Senators Call For Probe Into iPhone-AT&T Deal

Dennis Faas's picture

Four senators have written to the Federal Communications Commission (FCC) calling for an investigation into exclusive deals between cellphone manufacturers and network carriers.

Though the letter doesn't name any particular companies, it appears that Apple's deal with AT&T over the iPhone is a major target.

The group signing the letter includes former presidential candidate John Kerry, chairman of the Senate committee on communications issues. He's joined in writing the letter by members of both major political parties.

The letter says the committee already has a "comprehensive record" of evidence about exclusivity deals, in which a handset can only be used on one service network for a certain period after launch. Such deals usually involve the network subsidizing the cost of handsets, which may otherwise be too expensive for the mass market. (Source:

Four-Pronged Attack

The senators ask that the FCC investigate whether or not such deals are on the increase, and then consider four possible drawbacks for consumers:

  • Do the deals restrict choice for consumers who live in rural areas and are not covered by the particular network tied to a particular handset?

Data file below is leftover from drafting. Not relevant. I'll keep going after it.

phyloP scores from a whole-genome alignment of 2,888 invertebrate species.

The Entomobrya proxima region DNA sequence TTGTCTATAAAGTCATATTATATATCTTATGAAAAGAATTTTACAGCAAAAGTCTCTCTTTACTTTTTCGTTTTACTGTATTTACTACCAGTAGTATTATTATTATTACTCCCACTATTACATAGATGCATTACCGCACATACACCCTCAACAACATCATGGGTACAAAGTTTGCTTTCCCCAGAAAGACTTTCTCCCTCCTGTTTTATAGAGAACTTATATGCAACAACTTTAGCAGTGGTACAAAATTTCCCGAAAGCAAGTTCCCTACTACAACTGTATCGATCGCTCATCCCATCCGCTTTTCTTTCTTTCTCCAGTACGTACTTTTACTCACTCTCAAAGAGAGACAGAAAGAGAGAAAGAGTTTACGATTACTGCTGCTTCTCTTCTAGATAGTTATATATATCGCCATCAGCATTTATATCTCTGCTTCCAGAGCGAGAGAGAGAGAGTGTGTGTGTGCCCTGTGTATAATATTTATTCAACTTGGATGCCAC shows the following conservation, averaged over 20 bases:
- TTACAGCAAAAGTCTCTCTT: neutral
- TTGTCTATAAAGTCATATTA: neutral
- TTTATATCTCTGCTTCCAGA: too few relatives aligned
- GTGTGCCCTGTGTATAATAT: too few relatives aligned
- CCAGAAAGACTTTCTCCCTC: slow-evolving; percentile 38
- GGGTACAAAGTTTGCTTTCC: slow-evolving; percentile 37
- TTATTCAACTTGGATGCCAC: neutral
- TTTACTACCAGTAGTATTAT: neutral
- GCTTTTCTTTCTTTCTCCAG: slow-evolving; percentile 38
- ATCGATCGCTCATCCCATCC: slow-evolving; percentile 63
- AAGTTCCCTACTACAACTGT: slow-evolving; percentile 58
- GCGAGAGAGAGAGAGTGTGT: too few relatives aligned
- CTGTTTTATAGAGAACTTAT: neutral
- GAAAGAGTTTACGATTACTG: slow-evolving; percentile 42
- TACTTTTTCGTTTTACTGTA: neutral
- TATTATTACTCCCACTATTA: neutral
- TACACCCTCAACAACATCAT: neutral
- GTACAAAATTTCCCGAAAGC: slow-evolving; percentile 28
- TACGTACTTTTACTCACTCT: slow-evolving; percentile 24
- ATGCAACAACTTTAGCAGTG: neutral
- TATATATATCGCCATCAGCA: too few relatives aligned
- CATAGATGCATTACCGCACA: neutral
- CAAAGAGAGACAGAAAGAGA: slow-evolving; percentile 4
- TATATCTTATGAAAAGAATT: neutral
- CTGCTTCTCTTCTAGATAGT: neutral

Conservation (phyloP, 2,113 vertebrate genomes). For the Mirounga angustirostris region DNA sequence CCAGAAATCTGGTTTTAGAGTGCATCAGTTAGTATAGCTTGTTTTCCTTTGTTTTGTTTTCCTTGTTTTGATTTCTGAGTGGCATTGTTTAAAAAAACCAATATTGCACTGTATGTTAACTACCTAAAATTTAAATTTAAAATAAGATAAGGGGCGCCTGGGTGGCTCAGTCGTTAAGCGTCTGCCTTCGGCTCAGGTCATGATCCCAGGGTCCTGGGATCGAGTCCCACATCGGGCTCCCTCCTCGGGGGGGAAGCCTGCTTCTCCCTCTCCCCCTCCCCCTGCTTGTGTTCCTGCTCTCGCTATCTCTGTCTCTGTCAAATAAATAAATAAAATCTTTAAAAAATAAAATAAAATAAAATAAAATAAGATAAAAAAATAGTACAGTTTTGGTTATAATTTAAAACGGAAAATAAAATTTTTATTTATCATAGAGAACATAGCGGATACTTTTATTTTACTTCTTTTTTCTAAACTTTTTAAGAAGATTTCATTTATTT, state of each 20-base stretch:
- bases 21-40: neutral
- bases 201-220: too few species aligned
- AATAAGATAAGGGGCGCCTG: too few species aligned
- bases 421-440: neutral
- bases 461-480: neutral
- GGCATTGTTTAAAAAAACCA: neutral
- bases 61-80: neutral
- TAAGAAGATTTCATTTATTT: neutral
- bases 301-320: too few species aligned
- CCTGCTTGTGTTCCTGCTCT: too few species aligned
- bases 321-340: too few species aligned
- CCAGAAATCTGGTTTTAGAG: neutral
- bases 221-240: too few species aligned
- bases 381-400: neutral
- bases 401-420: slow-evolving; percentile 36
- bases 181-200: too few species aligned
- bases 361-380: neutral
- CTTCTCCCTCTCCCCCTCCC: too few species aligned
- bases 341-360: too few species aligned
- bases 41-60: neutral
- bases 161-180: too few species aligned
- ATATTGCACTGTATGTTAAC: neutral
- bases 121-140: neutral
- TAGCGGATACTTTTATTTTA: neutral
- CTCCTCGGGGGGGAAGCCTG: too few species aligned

• Do the deals unfairly restrict the user's ability to take full advantage of a phone's capabilities such as tethering? For example: using a phone to provide an Internet connection to a computer, rather than use the computer's WiFi connection -- this is banned under Apple's deal with AT&T.
  • Do the deals unfairly hurt the competitive position of smaller local networks which aren't big enough to sign exclusive deals?
  • Do the deals encourage or discourage the development of new ideas in handset development?

The committee is holding its own hearing into wireless consumer issues later this week and says exclusive network deals will be a "focal point" of its questioning.

Apple's deal with AT&T isn't the only exclusive agreement in the news recently. Palm has a similar deal with Sprint to provide service for its newly-released Pre smartphone. That deal also bans tethering, and Palm has already asked one website to ban its members from even talking about unofficial methods to tether the phone. (Source:

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